Cover image for Virginia Woolf and the essay
Virginia Woolf and the essay
Rosenberg, Beth Carole.
First edition.
Publication Information:
New York : St. Martin's Press, 1997.
Physical Description:
310 pages ; 22 cm
Format :


Call Number
Material Type
Home Location
Item Holds
PR6045.O72 Z8923 1997 Adult Non-Fiction Central Closed Stacks

On Order



Virginia Woolf and the Essay is one of the first critical studies to focus exclusively on Woolf's essays and thereby anticipates what is fast becoming the next major area of interest in Woolf studies. The collection begins with an introduction that surveys the historical reception of Virginia Woolf's essays, and then sketches out a methodological study of Woolf's essays by placing them within historical, literary-historical, reader-orientated, generic, and feminist contexts. As Virginia Woolf and the Essay proves, Woolf's essays are as fresh and delightful, as complex and inviting, to us now as they were to her original readers.

Author Notes

Beth Carole Rosenberg is Assistant Professor of English at the University of Nevada, Las Vegas. She is the author of Virginia Woolf and Samuel Johnson: Common Readers.

Jeanne Dubino is Assistant Professor of English at Plymouth State College in New Hampshire. She has published articles on both Virginia Woolf and on popular culture.

Reviews 1

Choice Review

This volume examines Woolf's essays and reviews, presenting them for their value within the literary tradition rather than as gloss to her fiction. The collection includes an overview of the 20 years that Woolf spent writing essays and reviews and surveys the response of her contemporaries. Several contributions are particularly noteworthy. M. Cuddy-Keane's "Virginia Woolf and the Varieties of Historicist Experience" suggests a parallel between Woolf's modernist break with traditional historicism and her abandonment of traditional narrative form. In "Refusing to Hit Back," L. Low provides a postmodern reading of Woolf and the impersonality in her writing, refuting the identity feminist point of view. Four essays on Woolf and literary history establish Woolf as critic and writer conscious of her place in literary history but without the negative frame of earlier analyses that read Woolf as victim of patriarchal oppression who reacted with a Bloomian "anxiety of influence." In their essays on Woolf and reading, B. Daugherty suggests that Woolf saw reading and writing as similar processes and K. Schiff considers Woolf's concept of "moments of being" as providing the possibility of wholeness, surpassing the fragmentation of daily experience. A useful volume for upper-division undergraduates through faculty. N. Allen; Beaver College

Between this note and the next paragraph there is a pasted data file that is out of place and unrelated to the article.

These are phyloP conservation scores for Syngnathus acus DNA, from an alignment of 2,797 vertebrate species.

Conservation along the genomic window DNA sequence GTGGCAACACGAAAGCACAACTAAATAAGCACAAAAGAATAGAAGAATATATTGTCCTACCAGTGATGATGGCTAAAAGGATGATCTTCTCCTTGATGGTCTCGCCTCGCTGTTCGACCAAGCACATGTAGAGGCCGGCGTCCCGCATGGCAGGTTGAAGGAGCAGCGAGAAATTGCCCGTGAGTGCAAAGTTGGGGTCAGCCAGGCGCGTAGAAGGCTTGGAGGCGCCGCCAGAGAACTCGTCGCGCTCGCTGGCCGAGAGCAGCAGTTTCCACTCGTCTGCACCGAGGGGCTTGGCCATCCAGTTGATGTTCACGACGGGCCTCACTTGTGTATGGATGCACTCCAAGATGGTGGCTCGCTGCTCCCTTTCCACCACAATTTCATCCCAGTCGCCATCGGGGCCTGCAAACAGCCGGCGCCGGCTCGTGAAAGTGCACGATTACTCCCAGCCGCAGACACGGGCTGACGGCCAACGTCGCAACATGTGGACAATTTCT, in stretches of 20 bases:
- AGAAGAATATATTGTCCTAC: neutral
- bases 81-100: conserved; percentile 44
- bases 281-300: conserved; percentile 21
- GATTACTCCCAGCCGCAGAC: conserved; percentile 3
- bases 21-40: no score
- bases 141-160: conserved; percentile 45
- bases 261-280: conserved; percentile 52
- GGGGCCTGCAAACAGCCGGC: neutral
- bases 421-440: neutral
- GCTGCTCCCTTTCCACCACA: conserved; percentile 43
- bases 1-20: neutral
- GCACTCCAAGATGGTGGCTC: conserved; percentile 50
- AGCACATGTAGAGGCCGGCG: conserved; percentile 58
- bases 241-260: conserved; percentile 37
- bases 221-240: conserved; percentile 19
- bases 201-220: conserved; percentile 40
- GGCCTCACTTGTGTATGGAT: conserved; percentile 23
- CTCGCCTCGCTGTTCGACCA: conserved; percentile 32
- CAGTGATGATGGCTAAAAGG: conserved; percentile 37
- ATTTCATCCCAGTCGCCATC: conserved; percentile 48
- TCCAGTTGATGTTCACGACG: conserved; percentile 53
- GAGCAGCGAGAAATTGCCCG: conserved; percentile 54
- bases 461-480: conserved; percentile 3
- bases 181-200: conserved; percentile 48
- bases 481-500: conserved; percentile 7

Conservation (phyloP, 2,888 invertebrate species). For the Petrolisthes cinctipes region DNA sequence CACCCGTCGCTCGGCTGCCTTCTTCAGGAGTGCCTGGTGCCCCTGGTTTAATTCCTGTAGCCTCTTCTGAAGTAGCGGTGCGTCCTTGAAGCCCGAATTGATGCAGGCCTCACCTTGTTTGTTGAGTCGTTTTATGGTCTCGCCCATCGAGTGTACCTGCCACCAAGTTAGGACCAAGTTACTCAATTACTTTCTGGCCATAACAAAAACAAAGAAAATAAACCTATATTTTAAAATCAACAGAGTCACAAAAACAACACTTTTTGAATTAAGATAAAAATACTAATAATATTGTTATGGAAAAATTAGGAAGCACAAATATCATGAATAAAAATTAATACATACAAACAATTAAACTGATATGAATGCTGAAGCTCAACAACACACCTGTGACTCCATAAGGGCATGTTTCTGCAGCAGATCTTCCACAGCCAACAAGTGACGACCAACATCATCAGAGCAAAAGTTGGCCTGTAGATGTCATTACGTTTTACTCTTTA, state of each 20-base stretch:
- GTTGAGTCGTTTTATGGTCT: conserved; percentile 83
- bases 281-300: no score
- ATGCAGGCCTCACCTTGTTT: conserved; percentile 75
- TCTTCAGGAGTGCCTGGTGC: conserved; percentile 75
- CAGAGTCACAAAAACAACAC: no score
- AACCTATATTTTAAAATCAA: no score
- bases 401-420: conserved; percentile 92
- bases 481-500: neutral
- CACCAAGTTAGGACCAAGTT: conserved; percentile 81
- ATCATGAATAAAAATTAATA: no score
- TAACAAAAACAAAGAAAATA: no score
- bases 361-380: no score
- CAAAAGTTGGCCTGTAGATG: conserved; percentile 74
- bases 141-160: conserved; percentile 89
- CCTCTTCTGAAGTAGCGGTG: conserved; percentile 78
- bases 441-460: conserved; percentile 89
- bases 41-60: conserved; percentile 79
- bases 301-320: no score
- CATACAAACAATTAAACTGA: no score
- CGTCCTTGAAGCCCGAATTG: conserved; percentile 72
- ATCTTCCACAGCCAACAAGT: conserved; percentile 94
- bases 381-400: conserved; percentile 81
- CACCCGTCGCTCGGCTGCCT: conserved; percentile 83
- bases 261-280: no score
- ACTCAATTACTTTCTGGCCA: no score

Table of Contents

Part Woolf And History
Virginia Woolf
From Book Reviewer to Literary Critic;J.Dubino Colonizing Virginia Woolf
Scrutiny and Contemporary Cultural Views;E.McNees Virginia Woolf and the Varieties of Historicist Experience; M.Cuddy-Keane
Part 2 Woolf And Literary History
Entering Woolf's Imaginary
A Second Look at the Second Common Reader;S.Greene 'deeply and consciously affected...'
Virginia Woolf's Reviews of the Romantic Poets;E.A.Hungerford The Burning Ground of the Present
Woolf and Her Contemporaries;C.J.Mares A Modernism of One's Own
Virginia Woolf's TLS Reviews and Eliotic Modernism;M.Kaufmann
Part 3 Woolf And Reading
Readin', Writin', and Revisin'
Virginia Woolf's 'How Should One Read a Book?'
B.Rigel Daugherty Moments of Reading in Woolf's Critical Essays
K.Schiff Pleasure and Belief in 'Phases of Fiction'; A.E.Fernald
Part 4 Woolf And Genre
Four Stages in Woolf's Idea of Comedy
'A Sense of Joviality and Magnanimity;S.A.Jacobsen A Haunted House
Ghostly Presences in Woolf's Essays and Early Fiction;G.M Johnson
Part 5 The Essay And Feminism
Refusing to Hit Back
Virginia Woolf and Impersonality Question;L.Low Que scais-je?
Virginia Woolf and the Essay as Feminist Critique;C.Sandbach-Dahlstrom
Notes on Contributors